As a child, Sgt. Kimberly Anderson never considered joining the military.

“Back in high school, if you would have told me that I’d end up in the military, I would have never believed you,” she said. She’s currently in her sixth year as an Army Reservist, in Brooklyn Center, Minn.

Her mind started to change after she took a military social work class during her sophomore year of college, and she enlisted in 2014.

Sgt. Anderson

Sgt. Kimberly Anderson

“Instead of resenting the military for taking my dad away, [I thought] why don’t I join and understand and maybe learn how to help people in this situation?” Anderson said.

Her father was deployed twice, first to Kuwait and then to Iraq, during a time when there wasn’t a lot of support for families back home.

“There were maybe a few other kids in school that were also going through it but there weren’t any support groups for us,” she said.

“For me it was difficult having my dad gone. He missed some vital times in my life… I didn’t really know how to deal with it,” Anderson said.

She remembers communication blackouts, times when her family was unable to reach her father and they didn’t know what was happening or whether he was alive.

Once stateside, Anderson’s father was diagnosed with PTSD and didn’t talk much about his experience aside from wanting to go back — a desire she didn’t fully understand until she became a reservist.

“I just couldn’t understand, you know, the thought process behind that and why he would want to deploy again, and leave is family, so I thought I’d join the military to learn more about the culture,” she said, to better understand the experience of her father and other veterans.

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“I wanted to learn how to help people, like my dad, who are suffering when they get back,” she said. Her relationship with her father has grown stronger since she’s joined the military. She calls him every drill weekend to share her experience with him.

Anderson is in her sixth year as a member of the Reserves and recently became certified to administer the new Army combat fitness test that’s scheduled to roll out in October. She also plans to attend classes which will help boost her rank to staff sergeant within the next year.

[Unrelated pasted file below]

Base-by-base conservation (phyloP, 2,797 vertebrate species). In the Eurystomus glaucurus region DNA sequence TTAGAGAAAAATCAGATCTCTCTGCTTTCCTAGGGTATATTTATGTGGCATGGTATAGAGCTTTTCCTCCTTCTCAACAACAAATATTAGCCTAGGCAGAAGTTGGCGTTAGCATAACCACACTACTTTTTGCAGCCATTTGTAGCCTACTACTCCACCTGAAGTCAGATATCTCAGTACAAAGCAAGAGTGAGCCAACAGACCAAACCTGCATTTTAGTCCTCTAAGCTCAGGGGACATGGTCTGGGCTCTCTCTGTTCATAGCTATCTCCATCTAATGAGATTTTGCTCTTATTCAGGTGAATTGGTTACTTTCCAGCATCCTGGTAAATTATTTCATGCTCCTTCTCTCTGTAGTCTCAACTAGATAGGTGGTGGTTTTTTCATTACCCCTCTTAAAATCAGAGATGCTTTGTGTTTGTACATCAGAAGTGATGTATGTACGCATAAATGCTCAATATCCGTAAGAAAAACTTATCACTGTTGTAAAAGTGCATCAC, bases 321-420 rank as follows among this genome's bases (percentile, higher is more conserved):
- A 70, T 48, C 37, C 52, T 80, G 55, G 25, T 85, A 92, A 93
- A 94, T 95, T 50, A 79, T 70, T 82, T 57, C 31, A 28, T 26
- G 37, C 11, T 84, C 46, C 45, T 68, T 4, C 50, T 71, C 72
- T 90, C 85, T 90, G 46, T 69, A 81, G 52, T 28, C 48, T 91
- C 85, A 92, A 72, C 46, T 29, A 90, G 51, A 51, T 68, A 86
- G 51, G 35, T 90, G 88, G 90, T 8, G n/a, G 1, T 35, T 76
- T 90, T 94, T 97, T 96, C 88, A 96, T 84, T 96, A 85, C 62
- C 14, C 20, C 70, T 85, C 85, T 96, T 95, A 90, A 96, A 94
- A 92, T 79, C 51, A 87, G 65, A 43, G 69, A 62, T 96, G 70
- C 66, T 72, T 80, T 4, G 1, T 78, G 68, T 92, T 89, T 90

However, she’s unable to do military social work until she’s fully licensed on the civilian side — which is another goal she’s working on and aims to achieve that certification in the upcoming year.

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Once she receives that certification, she plans to focus her effort on trauma recovery among veterans. She’s motivated by the fact that over 20 veterans die by suicide per day in the United States.

“Ever since I’ve heard that statistic, that’s what’s driven me,” she said.

As a civilian, she works in a psychiatric in-patient hospital for children and adolescents which provided the opportunity to learn about trauma and suicide prevention within that age group.

She’s maintained a delicate balance between working to obtain her independent clinical social work license on the civilian side and developing a master fitness plan to ready her unit for the new Army combat fitness test on the military side.

“Therapy for soldiers or suicide prevention for soldiers, trauma for soldiers, it’s all going to be so much different from how you would treat someone on the civilian side,” she said. But she thinks her experience in the military, with its culture and values, will help her to successfully treat veterans.

Once she obtains her license in social work as a civilian, her plan is to switch her career focus back to the military and become an officer in military social work. She also sees a future for herself in the VA, to help boost mental health programs for veterans suffering from PTSD.

“There are so many veterans that need services and there’s only so much the VA can do at the time. There’s probably big caseloads in the VA and more veterans than they have staff for,” she said.

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